Baltimore attorney Tom Ries was misidentified in a story and photo caption in yesterday's Today section.
The Sun regrets the errors.
On the new TV series "Civil Wars," a day in the life of a divorce lawyer may go something like this: One client wants a divorce because her husband thinks he's Elvis; another client develops a "Fatal Attraction" to her attorney and shows up in his apartment in her underwear; one investigator infiltrates an Alcoholic Anonymous meeting to get dirt on the other side; and one lawyer -- exhibiting perhaps the only rational response to all this -- flips out from years of dealing with nothing but the deconstruction of married life.
In the real life of Baltimore divorce attorney Ted Ries, well, Elvis is still dead and a more typical day involves scheduling a hearing at 9:30 a.m. instead of earlier because he has to take his daughter to nursery school.
FOR THE RECORD - CORRECTION
"This is what divorce attorneys really do," he said with a laugh. "Probably 90 percent of a family law attorney's time is spent away from the courthouse. I spend half my day on the phone."
But then, who would watch a show about that?
And "Civil Wars," the new ABC series created by Steven Bochco (of "Hill Street Blues" and "L.A. Law" fame), probably wouldn't garner quite the critical acclaim that it has without his special brand of sad-funny, poignant-grotesque story lines.
Local divorce lawyers said their lives don't necessarily imitate the art of "Civil Wars," which stars Mariel Hemingway and Peter Onorati and airs to night at 10 on WJZ-TV (Channel 13). But, they added, the show is generally entertaining despite, or, perhaps, because of that. Either way, it has become quite the chatter among lawyers -- especially those who specialize in family law and previously only had the slick trickster Arnie Becker of "L.A. Law" presenting their case to the jury of the viewing public.
"I love it!" Lisa Mervis, an Owings Mills divorce attorney, said of "Civil Wars." "All the other lawyers I've talked to besides divorce lawyers think it's kind of boring. I guess it's an identification thing."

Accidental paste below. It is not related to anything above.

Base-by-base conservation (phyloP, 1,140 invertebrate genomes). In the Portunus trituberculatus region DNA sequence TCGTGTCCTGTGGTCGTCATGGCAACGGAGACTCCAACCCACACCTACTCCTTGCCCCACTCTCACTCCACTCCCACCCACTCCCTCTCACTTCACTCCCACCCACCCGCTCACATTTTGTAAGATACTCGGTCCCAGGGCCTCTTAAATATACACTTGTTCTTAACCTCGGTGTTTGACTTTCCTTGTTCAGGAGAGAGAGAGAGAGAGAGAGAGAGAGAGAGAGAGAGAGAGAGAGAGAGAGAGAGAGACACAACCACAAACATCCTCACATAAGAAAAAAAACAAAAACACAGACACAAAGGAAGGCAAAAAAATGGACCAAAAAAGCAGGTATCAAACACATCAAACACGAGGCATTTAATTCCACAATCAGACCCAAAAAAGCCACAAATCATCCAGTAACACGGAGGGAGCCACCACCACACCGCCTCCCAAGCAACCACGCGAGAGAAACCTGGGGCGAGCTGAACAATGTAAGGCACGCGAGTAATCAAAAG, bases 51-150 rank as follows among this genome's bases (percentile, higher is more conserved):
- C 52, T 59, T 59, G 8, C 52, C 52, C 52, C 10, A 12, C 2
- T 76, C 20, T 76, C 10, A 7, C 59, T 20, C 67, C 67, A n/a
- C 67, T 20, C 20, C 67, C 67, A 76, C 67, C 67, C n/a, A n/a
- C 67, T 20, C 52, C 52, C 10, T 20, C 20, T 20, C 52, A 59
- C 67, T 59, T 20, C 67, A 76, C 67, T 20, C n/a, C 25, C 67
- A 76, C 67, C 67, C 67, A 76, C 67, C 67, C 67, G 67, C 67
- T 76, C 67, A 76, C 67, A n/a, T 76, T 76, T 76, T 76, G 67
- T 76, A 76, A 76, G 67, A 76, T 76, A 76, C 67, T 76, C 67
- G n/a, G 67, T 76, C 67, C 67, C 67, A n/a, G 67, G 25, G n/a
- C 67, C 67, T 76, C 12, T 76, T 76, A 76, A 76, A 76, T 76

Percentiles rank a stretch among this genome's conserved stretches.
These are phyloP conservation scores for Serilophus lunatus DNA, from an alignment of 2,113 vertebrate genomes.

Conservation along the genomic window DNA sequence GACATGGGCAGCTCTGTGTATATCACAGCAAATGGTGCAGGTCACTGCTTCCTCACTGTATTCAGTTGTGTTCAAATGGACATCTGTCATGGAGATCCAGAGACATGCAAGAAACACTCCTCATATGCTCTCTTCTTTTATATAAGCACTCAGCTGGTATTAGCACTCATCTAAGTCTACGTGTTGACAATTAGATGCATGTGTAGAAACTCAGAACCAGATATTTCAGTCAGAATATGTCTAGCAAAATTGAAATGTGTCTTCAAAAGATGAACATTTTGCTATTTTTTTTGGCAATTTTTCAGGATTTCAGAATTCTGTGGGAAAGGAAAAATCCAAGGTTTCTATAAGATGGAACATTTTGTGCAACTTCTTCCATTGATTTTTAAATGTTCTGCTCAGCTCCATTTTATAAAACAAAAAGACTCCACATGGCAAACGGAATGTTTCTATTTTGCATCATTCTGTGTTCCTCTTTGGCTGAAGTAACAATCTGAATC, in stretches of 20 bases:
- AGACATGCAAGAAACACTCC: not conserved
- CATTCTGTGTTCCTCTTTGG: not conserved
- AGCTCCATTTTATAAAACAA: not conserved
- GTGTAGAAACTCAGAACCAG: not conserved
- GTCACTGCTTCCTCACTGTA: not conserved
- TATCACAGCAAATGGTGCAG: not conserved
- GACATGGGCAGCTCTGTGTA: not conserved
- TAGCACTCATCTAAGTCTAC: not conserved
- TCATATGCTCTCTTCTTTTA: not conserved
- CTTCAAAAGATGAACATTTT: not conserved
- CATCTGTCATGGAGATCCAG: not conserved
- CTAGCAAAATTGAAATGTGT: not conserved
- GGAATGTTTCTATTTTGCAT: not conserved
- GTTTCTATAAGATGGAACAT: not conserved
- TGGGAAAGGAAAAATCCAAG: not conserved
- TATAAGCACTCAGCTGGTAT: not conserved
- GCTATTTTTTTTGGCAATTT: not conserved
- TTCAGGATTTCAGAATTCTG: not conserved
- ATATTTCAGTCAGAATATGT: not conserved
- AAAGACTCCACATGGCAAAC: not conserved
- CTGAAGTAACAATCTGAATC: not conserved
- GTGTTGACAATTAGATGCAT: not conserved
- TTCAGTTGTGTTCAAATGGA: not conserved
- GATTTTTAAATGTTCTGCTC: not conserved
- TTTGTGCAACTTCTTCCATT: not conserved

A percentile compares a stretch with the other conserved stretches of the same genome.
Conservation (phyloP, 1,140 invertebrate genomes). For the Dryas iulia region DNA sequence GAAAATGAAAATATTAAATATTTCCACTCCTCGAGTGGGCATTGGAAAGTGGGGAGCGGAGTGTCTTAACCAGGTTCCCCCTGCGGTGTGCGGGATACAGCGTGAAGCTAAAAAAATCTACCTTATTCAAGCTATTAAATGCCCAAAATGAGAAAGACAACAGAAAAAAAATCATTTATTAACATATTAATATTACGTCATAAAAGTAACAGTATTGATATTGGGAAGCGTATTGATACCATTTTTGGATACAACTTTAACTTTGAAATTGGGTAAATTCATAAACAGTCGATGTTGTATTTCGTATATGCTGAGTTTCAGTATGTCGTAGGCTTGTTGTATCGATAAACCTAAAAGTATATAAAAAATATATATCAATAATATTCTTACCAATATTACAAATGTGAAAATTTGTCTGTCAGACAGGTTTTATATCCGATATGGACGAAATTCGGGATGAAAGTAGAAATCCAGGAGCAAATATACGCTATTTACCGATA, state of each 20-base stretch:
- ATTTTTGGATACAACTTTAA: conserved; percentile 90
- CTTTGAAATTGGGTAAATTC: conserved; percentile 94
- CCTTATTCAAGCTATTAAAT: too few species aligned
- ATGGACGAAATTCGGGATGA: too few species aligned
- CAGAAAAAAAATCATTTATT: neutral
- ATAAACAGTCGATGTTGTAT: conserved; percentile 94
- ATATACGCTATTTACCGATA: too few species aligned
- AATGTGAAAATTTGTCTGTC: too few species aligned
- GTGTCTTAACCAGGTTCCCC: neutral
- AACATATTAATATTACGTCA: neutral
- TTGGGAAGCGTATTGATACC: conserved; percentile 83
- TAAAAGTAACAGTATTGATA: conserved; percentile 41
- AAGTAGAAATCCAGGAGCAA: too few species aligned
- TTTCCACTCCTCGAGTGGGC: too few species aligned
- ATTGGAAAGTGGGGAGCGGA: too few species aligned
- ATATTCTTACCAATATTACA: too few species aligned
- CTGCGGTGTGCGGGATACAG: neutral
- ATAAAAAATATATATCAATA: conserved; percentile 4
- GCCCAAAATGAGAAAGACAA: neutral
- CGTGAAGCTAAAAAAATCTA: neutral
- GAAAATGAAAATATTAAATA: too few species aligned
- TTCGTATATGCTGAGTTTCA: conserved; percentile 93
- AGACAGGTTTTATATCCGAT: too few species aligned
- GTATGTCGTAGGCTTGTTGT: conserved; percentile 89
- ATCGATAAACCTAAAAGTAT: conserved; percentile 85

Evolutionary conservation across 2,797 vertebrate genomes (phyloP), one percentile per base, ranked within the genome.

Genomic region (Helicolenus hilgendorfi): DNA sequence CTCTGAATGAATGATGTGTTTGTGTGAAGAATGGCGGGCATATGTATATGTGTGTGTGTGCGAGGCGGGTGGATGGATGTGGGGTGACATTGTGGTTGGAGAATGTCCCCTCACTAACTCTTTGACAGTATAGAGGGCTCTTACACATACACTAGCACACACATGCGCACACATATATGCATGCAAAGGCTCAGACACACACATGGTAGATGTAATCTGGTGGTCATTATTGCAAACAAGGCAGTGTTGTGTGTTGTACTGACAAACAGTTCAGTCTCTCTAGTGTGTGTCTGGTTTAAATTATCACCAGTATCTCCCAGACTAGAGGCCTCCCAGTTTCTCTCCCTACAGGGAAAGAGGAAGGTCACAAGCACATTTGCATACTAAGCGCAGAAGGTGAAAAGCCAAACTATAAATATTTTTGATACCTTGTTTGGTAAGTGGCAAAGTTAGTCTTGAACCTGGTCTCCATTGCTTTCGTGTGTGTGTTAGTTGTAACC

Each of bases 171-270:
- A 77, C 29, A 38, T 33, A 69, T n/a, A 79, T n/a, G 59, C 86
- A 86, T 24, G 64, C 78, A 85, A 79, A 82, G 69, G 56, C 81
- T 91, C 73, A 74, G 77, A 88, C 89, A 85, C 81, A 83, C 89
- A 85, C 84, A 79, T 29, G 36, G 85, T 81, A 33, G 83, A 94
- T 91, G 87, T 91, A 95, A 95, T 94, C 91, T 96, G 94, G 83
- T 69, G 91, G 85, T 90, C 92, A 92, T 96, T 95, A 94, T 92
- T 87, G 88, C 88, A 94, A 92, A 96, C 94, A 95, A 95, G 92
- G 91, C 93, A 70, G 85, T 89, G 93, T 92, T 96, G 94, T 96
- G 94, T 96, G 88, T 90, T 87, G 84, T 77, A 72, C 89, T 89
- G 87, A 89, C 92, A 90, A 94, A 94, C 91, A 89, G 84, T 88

While the show's plots are an exaggeration of reality -- Ms. Mervis hasn't seen Elvis in the courtroom either -- they contain grains of truth, she said.
"I always say, divorce is worse than death," said Ms. Mervis. "These people want their pound of flesh. These kinds of cases can drive lawyers crazy. I know of an attorney who freaked out over a case and killed his client's child's cat. I know of a woman who had her husband arrested at home so their child could see it."
"It wouldn't be so bad if it weren't for the clients," deadpanned Bruce Kaufman, a Baltimore divorce attorney who practices with Mr. Ries. "The clients are very needy. They're always pulling and tugging. You become a substitute spouse. There's a lot of hand-holding. It's like that movie, 'What About Bob?' It's the same thing.
"They fight over dogs, over spoons, a rocking chair. You know when it gets to that, they're not fighting over the object. They're fighting over something else," Mr. Kaufman said. They fight over photos. I'll take the photos down to the corner store, get them copied and bring them back -- and then they'll say, 'Which ones are the originals?' "
"It's not about property. It's about emotions," agreed Richard Jacobs, a Baltimore divorce attorney who finds the show entertaining. "[The show] is certainly an exaggeration of what goes on. But some strange things do go on.
"There are about 10 of us in town who specialize in domestic relations, and there have been husbands who get hold of our numbers and interview all of us so the wife can't use any of us."
Mr. Jacobs said the squabbling over property is among the most realistic aspects of the show.
"I have my K mart story. I sometimes have people fighting over canopeners or food processors," he said. "I tell them we can go down to K mart and buy it for cheaper than my hourly rate."
But he and other attorneys said that while "Civil Wars" focuses on courtroom battling and winning at all costs, the trend in divorce proceedings today is quite the opposite.
"The whole trend of today is away from this going to war, this costly litigation," Mr. Jacobs said. "In law school, you were always taught to be an advocate for your client. But today's thinking is, even among the lawyers who are known as 'bombers' because they come out shooting, you can't afford to do that. Nobody wins. There are alternate ways of resolving things."
Mediation and settling without going to court are the preferable modes today because many people are seeing that an all-out, fight-dirty battle doesn't do anybody any good, even the supposed "winner," the lawyers said.
"When you're dealing with the dissolution of a family," Mr. Kaufman said, "the idea of 'winning' or 'losing' is repugnant."